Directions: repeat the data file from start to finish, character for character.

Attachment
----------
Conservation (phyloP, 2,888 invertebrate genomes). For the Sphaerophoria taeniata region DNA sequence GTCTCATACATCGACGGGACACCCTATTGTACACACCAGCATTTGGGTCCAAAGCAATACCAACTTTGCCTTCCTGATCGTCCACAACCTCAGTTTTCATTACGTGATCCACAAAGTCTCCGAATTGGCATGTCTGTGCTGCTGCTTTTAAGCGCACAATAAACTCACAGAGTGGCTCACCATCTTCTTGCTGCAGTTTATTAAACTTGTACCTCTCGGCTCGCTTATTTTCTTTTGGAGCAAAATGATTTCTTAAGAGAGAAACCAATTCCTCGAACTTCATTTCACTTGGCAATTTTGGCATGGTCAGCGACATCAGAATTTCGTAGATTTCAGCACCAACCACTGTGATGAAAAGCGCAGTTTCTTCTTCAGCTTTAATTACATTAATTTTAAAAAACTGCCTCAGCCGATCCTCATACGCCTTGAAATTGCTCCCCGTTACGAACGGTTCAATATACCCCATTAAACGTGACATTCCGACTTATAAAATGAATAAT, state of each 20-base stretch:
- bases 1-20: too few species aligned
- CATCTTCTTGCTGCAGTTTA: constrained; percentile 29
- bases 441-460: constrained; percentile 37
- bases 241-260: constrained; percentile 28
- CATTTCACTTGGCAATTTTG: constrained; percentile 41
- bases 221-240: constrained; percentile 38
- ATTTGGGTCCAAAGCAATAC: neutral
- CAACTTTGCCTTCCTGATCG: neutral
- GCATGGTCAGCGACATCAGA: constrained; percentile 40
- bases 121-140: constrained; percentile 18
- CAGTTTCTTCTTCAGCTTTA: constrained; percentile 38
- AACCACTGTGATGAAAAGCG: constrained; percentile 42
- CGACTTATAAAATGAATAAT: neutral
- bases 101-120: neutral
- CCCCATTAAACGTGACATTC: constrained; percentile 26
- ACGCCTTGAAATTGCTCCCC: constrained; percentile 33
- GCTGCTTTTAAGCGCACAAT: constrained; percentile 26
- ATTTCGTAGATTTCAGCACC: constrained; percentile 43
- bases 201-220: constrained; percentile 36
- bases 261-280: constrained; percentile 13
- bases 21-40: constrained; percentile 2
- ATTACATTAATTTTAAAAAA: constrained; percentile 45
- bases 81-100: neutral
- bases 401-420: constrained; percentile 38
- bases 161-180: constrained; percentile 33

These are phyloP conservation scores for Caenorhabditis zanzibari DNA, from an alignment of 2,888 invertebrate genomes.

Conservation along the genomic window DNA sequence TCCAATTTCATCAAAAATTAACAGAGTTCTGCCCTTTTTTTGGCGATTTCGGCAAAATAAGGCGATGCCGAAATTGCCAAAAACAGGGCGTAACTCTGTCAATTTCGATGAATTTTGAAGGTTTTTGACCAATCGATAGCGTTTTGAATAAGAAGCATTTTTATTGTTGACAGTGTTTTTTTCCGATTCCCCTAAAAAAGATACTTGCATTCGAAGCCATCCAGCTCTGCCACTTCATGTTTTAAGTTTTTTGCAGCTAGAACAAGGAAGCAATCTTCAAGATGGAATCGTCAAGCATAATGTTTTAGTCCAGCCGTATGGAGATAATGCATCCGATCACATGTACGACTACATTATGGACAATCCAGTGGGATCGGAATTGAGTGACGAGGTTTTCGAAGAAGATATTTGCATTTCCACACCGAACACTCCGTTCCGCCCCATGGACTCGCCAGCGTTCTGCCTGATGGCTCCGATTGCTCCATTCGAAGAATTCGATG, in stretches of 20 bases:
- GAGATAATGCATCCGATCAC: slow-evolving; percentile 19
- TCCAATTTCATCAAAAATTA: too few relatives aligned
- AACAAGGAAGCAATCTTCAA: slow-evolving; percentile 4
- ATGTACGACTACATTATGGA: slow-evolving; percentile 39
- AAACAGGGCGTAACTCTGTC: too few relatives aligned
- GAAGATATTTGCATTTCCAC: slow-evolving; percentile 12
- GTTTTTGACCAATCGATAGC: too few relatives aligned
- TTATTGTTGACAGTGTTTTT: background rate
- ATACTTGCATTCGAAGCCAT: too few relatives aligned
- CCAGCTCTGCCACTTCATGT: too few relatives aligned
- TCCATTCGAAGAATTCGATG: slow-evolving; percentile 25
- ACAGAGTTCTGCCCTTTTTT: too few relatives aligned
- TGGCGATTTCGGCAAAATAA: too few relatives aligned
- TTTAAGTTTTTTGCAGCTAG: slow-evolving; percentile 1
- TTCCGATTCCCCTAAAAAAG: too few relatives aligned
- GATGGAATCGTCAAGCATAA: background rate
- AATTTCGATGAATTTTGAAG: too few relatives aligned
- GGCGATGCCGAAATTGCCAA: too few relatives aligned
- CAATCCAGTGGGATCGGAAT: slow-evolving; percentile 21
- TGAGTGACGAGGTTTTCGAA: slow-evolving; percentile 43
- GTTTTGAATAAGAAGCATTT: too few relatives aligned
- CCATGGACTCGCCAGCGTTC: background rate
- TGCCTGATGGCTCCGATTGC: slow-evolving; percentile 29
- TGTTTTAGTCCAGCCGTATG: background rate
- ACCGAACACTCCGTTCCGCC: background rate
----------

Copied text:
Conservation (phyloP, 2,888 invertebrate genomes). For the Sphaerophoria taeniata region DNA sequence GTCTCATACATCGACGGGACACCCTATTGTACACACCAGCATTTGGGTCCAAAGCAATACCAACTTTGCCTTCCTGATCGTCCACAACCTCAGTTTTCATTACGTGATCCACAAAGTCTCCGAATTGGCATGTCTGTGCTGCTGCTTTTAAGCGCACAATAAACTCACAGAGTGGCTCACCATCTTCTTGCTGCAGTTTATTAAACTTGTACCTCTCGGCTCGCTTATTTTCTTTTGGAGCAAAATGATTTCTTAAGAGAGAAACCAATTCCTCGAACTTCATTTCACTTGGCAATTTTGGCATGGTCAGCGACATCAGAATTTCGTAGATTTCAGCACCAACCACTGTGATGAAAAGCGCAGTTTCTTCTTCAGCTTTAATTACATTAATTTTAAAAAACTGCCTCAGCCGATCCTCATACGCCTTGAAATTGCTCCCCGTTACGAACGGTTCAATATACCCCATTAAACGTGACATTCCGACTTATAAAATGAATAAT, state of each 20-base stretch:
- bases 1-20: too few species aligned
- CATCTTCTTGCTGCAGTTTA: constrained; percentile 29
- bases 441-460: constrained; percentile 37
- bases 241-260: constrained; percentile 28
- CATTTCACTTGGCAATTTTG: constrained; percentile 41
- bases 221-240: constrained; percentile 38
- ATTTGGGTCCAAAGCAATAC: neutral
- CAACTTTGCCTTCCTGATCG: neutral
- GCATGGTCAGCGACATCAGA: constrained; percentile 40
- bases 121-140: constrained; percentile 18
- CAGTTTCTTCTTCAGCTTTA: constrained; percentile 38
- AACCACTGTGATGAAAAGCG: constrained; percentile 42
- CGACTTATAAAATGAATAAT: neutral
- bases 101-120: neutral
- CCCCATTAAACGTGACATTC: constrained; percentile 26
- ACGCCTTGAAATTGCTCCCC: constrained; percentile 33
- GCTGCTTTTAAGCGCACAAT: constrained; percentile 26
- ATTTCGTAGATTTCAGCACC: constrained; percentile 43
- bases 201-220: constrained; percentile 36
- bases 261-280: constrained; percentile 13
- bases 21-40: constrained; percentile 2
- ATTACATTAATTTTAAAAAA: constrained; percentile 45
- bases 81-100: neutral
- bases 401-420: constrained; percentile 38
- bases 161-180: constrained; percentile 33

These are phyloP conservation scores for Caenorhabditis zanzibari DNA, from an alignment of 2,888 invertebrate genomes.

Conservation along the genomic window DNA sequence TCCAATTTCATCAAAAATTAACAGAGTTCTGCCCTTTTTTTGGCGATTTCGGCAAAATAAGGCGATGCCGAAATTGCCAAAAACAGGGCGTAACTCTGTCAATTTCGATGAATTTTGAAGGTTTTTGACCAATCGATAGCGTTTTGAATAAGAAGCATTTTTATTGTTGACAGTGTTTTTTTCCGATTCCCCTAAAAAAGATACTTGCATTCGAAGCCATCCAGCTCTGCCACTTCATGTTTTAAGTTTTTTGCAGCTAGAACAAGGAAGCAATCTTCAAGATGGAATCGTCAAGCATAATGTTTTAGTCCAGCCGTATGGAGATAATGCATCCGATCACATGTACGACTACATTATGGACAATCCAGTGGGATCGGAATTGAGTGACGAGGTTTTCGAAGAAGATATTTGCATTTCCACACCGAACACTCCGTTCCGCCCCATGGACTCGCCAGCGTTCTGCCTGATGGCTCCGATTGCTCCATTCGAAGAATTCGATG, in stretches of 20 bases:
- GAGATAATGCATCCGATCAC: slow-evolving; percentile 19
- TCCAATTTCATCAAAAATTA: too few relatives aligned
- AACAAGGAAGCAATCTTCAA: slow-evolving; percentile 4
- ATGTACGACTACATTATGGA: slow-evolving; percentile 39
- AAACAGGGCGTAACTCTGTC: too few relatives aligned
- GAAGATATTTGCATTTCCAC: slow-evolving; percentile 12
- GTTTTTGACCAATCGATAGC: too few relatives aligned
- TTATTGTTGACAGTGTTTTT: background rate
- ATACTTGCATTCGAAGCCAT: too few relatives aligned
- CCAGCTCTGCCACTTCATGT: too few relatives aligned
- TCCATTCGAAGAATTCGATG: slow-evolving; percentile 25
- ACAGAGTTCTGCCCTTTTTT: too few relatives aligned
- TGGCGATTTCGGCAAAATAA: too few relatives aligned
- TTTAAGTTTTTTGCAGCTAG: slow-evolving; percentile 1
- TTCCGATTCCCCTAAAAAAG: too few relatives aligned
- GATGGAATCGTCAAGCATAA: background rate
- AATTTCGATGAATTTTGAAG: too few relatives aligned
- GGCGATGCCGAAATTGCCAA: too few relatives aligned
- CAATCCAGTGGGATCGGAAT: slow-evolving; percentile 21
- TGAGTGACGAGGTTTTCGAA: slow-evolving; percentile 43
- GTTTTGAATAAGAAGCATTT: too few relatives aligned
- CCATGGACTCGCCAGCGTTC: background rate
- TGCCTGATGGCTCCGATTGC: slow-evolving; percentile 29
- TGTTTTAGTCCAGCCGTATG: background rate
- ACCGAACACTCCGTTCCGCC: background rate